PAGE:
Understanding Wine Flavors

Natural chemicals produced by fermentation give vintages their distinctive taste.

Wine is made from grapes, but why doesn’t it taste like grapes? Wines are typically described as tasting like cherries, grass or citrus. Sometimes they are described as “buttery” or “leathery,” but they are almost never described as “grapey.”

Some believe these descriptions are sales gimmicks used to make wine seem more mysterious and interesting, but there is actually a scientific explanation: tertiary flavors created by stereoisomers.

Although this sounds complicated, it really isn’t. Stereoisomers are chemicals produced in wine during the fermentation process that have similar molecular arrangements to scents easily recognized by our brains.

Our taste buds can only taste sweet, bitter, sour and salt. The nose is the organ that discerns thousands of individual scents, allowing you to taste flavor nuances. During the wine fermentation process, thousands of chemical compounds are formed, so it really is not surprising that some of these compounds are similar to flavors we already know, telegraphing our brain to put them into familiar categories.

For example, an oak-aged Chardonnay is often referred to as “buttery.” This is because when Chardonnay grapes go through a unique fermentation process, they create the chemical diacetyl. Diacetyl is the same chemical widely used to simulate artificial butter flavors in foods like butter-flavored popcorn. However, during the Chardonnay fermentation process, hundreds of other chemical compounds are also formed along with the diacetyl. Therefore, the buttery flavors in the Chardonnay don’t dominate the way you would expect in butter-flavored popcorn.

This is a common theme in all wines. “Berry” is a frequent description for red wines. This is because when red wine grapes are fermented, they produce stereoisomers similar to those naturally found in berries.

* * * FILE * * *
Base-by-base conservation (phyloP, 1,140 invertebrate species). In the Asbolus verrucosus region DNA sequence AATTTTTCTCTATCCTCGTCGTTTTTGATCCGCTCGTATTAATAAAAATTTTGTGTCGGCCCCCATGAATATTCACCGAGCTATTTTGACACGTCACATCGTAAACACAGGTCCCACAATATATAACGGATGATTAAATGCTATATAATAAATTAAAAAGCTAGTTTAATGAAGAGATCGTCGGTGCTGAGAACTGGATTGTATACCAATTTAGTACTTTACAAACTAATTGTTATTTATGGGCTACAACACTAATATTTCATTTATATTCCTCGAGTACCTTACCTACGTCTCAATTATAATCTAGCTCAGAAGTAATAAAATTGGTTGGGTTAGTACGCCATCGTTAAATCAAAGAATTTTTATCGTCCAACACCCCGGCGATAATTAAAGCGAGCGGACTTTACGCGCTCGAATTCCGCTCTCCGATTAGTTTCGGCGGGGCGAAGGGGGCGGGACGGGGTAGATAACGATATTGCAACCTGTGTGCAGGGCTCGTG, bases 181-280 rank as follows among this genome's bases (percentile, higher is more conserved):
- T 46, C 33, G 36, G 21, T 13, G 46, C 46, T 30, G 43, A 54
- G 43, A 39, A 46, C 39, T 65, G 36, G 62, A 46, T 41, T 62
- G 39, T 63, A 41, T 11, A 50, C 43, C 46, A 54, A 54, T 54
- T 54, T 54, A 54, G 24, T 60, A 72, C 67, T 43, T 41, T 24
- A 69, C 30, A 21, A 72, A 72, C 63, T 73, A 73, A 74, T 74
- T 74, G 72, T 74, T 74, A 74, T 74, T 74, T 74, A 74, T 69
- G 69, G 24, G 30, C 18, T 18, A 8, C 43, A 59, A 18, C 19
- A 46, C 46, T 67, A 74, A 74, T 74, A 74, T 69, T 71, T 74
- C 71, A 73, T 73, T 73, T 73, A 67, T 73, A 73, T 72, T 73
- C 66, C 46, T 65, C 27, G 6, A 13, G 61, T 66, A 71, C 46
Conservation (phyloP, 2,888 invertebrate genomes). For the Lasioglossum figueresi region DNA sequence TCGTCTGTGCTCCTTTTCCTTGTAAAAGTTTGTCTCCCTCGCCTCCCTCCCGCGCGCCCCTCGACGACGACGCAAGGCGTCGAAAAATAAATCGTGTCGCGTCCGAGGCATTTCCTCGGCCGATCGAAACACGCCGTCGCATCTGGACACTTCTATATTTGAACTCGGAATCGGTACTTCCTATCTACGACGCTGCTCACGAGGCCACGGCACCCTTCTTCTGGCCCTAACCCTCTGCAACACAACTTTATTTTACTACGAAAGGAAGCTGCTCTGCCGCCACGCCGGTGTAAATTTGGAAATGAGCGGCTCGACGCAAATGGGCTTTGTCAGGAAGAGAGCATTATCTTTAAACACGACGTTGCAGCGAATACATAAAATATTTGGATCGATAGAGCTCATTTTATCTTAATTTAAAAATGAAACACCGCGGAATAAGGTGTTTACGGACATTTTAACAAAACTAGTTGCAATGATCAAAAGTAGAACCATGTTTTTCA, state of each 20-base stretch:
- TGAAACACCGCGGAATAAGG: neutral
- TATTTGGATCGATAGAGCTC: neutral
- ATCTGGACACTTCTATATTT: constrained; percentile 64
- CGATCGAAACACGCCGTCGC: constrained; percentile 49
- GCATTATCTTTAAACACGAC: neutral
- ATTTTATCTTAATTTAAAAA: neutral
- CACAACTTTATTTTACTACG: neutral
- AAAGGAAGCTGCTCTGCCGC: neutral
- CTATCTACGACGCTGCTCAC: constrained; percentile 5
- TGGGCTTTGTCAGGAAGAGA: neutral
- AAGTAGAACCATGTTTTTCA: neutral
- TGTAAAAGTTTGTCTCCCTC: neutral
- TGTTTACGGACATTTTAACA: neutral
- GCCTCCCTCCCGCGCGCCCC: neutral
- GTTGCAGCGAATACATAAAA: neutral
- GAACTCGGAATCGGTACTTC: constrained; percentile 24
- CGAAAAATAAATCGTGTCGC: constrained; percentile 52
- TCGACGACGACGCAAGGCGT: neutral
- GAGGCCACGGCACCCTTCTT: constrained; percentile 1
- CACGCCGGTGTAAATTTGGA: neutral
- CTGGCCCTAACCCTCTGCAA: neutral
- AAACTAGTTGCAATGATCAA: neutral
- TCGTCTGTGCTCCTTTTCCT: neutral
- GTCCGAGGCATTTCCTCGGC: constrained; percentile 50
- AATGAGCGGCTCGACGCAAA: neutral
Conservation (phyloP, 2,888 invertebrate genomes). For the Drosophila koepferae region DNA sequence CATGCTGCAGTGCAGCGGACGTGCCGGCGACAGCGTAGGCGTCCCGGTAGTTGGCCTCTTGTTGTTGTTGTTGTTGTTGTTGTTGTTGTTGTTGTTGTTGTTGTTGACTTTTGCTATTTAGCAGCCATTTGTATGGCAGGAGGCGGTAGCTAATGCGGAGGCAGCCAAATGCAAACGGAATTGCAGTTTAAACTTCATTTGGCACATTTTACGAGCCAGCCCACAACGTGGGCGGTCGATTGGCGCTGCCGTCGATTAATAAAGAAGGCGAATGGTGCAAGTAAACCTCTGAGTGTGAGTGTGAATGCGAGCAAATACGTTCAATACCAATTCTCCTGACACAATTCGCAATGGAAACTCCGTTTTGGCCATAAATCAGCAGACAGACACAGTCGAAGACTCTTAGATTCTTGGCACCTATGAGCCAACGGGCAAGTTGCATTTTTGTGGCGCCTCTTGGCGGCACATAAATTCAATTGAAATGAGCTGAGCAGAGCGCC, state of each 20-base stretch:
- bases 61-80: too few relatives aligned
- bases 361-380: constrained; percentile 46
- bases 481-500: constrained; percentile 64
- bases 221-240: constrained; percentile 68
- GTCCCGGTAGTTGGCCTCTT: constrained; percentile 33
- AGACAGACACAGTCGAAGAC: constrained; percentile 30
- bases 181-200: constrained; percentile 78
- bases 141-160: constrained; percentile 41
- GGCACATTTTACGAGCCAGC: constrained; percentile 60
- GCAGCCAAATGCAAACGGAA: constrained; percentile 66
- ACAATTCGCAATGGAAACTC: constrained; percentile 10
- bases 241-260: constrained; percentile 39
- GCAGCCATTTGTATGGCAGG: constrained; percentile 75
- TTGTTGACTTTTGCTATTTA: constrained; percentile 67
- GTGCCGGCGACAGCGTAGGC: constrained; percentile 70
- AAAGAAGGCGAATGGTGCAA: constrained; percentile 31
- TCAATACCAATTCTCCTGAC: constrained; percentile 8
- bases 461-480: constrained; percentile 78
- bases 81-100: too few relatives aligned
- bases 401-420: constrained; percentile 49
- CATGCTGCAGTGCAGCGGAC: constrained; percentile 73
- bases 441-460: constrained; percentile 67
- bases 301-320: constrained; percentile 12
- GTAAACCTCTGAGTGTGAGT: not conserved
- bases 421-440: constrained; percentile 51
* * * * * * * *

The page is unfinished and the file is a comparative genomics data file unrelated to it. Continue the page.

Interestingly, red grapes grown in cooler climates produce stereoisomers similar to more tart berries such as red cherries, currants and cranberries, while warmer climate red grapes produce isomers similar to ripe juicy fruits such as blackberries or prunes.

The berry flavors in red wine mostly originate from the grape skin. While making white wines, the grape skins are removed prior to the fermentation process, allowing the subtle flavors contained in the meat of the grape to dominate. Typical stereoisomers found in white wines include flavors similar to apples, citrus and tropical fruits.

Since these stereoisomers are only found in small amounts, their flavors are subtle. The next time you enjoy a glass of wine, see if you can taste the tertiary flavors.

If the flavors aren’t immediately obvious, try using the following technique. First, take a large sip of wine and coat your entire mouth before swallowing. Next, take several small sips of wine. Hold each one on your tongue for a few seconds, suck in a small amount of air and then breathe out of your nose before you swallow.

If you still cannot pick up the tertiary flavors, no worries. Just enjoy what you’re drinking!

By Georgene Mortimer, Island Winery

The perfect bottle of wine awaits at Island Winery on Cardinal Road. Store and tast-ing hours are Monday through Saturday from 12:30 p.m. to 5:30 p.m., noon-4 p.m. on Sunday. Purchase three bottles of wine and receive a complimentary cheese platter. (843) 842-3141 or islandwinery.com.